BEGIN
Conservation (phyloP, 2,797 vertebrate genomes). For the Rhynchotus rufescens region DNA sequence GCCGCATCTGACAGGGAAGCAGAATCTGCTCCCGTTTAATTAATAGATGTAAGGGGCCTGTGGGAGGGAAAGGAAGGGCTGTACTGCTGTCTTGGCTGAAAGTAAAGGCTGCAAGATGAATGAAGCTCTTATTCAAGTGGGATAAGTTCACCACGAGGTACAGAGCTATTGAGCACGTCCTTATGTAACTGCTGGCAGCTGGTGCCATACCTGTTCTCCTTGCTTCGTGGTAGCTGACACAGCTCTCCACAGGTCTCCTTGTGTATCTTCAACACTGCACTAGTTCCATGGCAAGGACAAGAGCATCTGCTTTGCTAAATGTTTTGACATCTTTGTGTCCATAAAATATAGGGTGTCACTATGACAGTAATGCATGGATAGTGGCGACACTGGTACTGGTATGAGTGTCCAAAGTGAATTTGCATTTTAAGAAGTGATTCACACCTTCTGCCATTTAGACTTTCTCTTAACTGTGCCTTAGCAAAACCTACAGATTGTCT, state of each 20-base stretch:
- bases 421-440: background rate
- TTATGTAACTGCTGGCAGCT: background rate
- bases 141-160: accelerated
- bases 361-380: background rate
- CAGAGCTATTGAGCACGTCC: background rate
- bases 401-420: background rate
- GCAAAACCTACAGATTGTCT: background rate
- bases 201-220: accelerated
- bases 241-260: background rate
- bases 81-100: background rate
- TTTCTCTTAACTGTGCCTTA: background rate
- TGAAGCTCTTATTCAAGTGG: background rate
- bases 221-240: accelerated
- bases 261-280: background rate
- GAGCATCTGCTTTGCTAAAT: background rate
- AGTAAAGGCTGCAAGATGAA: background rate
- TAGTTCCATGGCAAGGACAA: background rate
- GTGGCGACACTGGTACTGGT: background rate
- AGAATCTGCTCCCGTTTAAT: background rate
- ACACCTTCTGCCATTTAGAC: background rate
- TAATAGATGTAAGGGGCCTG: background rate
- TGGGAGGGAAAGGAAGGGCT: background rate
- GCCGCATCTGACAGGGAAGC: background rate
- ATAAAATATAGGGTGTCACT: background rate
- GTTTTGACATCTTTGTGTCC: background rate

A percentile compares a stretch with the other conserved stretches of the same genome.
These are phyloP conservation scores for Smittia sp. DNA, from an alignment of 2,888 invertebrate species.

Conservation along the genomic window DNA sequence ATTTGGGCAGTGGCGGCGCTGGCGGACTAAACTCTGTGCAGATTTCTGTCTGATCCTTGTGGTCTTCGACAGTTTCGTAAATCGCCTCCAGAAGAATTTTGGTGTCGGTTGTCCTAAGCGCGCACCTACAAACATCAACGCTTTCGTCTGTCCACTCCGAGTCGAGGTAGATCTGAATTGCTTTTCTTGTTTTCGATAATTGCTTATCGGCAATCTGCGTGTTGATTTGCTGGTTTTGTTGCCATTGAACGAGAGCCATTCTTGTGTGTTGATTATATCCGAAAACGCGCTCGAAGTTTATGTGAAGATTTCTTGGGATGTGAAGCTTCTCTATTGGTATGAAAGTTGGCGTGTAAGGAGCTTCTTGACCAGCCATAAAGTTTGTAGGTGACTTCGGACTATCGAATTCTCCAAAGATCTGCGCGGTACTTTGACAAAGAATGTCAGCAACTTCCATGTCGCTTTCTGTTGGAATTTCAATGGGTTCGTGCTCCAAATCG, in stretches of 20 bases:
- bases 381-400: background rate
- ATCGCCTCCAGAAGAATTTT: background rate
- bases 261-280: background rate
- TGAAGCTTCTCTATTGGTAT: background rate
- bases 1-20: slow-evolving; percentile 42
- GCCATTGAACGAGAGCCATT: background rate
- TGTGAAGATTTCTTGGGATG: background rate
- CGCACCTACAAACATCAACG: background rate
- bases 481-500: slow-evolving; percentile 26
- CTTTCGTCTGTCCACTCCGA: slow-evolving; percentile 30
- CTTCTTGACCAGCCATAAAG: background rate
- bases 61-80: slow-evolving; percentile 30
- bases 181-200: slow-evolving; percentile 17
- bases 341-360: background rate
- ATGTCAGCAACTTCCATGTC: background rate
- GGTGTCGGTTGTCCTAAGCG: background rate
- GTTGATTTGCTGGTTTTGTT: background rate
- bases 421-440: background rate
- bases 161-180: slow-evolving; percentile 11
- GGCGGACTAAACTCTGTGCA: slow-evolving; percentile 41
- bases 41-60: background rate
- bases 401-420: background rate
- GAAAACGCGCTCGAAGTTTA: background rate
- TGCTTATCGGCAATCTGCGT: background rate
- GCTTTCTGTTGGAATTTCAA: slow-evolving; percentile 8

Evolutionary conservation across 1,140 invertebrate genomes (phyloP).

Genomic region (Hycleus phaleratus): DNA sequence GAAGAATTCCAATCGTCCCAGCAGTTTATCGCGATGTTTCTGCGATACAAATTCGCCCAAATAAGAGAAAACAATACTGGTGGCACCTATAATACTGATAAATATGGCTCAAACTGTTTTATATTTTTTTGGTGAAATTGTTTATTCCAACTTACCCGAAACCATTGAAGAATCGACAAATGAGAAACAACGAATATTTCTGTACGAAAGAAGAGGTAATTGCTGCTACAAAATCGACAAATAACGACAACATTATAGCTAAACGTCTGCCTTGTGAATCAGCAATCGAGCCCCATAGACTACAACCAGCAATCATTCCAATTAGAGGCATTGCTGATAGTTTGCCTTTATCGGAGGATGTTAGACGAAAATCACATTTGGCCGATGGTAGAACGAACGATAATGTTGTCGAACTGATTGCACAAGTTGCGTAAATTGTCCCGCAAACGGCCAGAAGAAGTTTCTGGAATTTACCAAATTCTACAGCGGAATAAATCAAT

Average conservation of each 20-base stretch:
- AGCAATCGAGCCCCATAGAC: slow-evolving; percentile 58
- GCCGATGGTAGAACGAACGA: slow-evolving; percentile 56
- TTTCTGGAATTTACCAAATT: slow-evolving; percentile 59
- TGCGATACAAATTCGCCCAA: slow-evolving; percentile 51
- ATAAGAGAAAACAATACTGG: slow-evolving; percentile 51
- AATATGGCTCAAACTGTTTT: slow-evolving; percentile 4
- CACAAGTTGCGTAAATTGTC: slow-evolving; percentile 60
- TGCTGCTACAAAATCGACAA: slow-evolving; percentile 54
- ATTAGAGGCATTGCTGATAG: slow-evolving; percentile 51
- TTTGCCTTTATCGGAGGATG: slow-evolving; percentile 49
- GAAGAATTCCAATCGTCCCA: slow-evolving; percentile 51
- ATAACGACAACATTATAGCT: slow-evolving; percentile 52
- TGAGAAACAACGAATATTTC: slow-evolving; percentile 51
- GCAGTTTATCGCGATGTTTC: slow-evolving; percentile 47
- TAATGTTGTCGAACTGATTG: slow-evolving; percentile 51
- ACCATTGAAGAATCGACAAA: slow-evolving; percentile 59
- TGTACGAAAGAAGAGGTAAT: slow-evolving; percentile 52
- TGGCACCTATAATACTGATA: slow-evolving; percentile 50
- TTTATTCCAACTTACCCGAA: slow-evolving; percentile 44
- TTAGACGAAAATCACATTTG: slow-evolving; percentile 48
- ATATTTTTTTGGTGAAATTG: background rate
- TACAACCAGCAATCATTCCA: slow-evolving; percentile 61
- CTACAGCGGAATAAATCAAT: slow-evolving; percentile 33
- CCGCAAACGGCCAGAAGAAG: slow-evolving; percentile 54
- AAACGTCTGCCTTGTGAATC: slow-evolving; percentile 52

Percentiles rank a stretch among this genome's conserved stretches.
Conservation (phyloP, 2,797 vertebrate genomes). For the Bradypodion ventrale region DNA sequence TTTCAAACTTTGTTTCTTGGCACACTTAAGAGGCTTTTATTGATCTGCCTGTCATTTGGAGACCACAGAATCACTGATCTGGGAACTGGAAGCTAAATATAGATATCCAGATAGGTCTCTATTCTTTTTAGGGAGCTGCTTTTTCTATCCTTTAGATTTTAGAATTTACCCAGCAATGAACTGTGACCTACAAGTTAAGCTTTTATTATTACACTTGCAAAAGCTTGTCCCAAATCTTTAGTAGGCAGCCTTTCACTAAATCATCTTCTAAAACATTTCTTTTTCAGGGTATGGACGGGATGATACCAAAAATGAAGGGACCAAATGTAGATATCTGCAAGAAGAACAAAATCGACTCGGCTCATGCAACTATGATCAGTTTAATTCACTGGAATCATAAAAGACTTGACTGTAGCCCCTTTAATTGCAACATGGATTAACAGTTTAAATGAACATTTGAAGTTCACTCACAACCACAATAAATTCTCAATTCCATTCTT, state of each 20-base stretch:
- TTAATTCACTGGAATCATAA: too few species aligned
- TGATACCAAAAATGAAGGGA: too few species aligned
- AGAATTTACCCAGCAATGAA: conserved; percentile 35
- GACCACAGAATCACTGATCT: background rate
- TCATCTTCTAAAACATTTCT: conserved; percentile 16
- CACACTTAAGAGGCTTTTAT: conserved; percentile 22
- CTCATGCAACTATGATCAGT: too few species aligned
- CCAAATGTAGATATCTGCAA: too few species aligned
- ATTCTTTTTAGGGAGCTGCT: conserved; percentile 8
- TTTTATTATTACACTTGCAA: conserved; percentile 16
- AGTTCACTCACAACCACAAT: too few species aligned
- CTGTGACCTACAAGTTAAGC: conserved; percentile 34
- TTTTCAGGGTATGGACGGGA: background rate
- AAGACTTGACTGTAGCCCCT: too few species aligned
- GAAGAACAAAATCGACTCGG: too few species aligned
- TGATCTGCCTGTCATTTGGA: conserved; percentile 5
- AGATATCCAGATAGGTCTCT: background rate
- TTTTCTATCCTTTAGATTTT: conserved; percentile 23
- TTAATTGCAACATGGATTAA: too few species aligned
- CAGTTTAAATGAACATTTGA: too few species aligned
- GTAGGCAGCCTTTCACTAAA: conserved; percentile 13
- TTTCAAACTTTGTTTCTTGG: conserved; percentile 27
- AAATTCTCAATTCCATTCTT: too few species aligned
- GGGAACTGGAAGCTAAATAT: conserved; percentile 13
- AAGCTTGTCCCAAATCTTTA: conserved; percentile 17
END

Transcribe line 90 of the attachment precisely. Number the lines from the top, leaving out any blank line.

- CACACTTAAGAGGCTTTTAT: conserved; percentile 22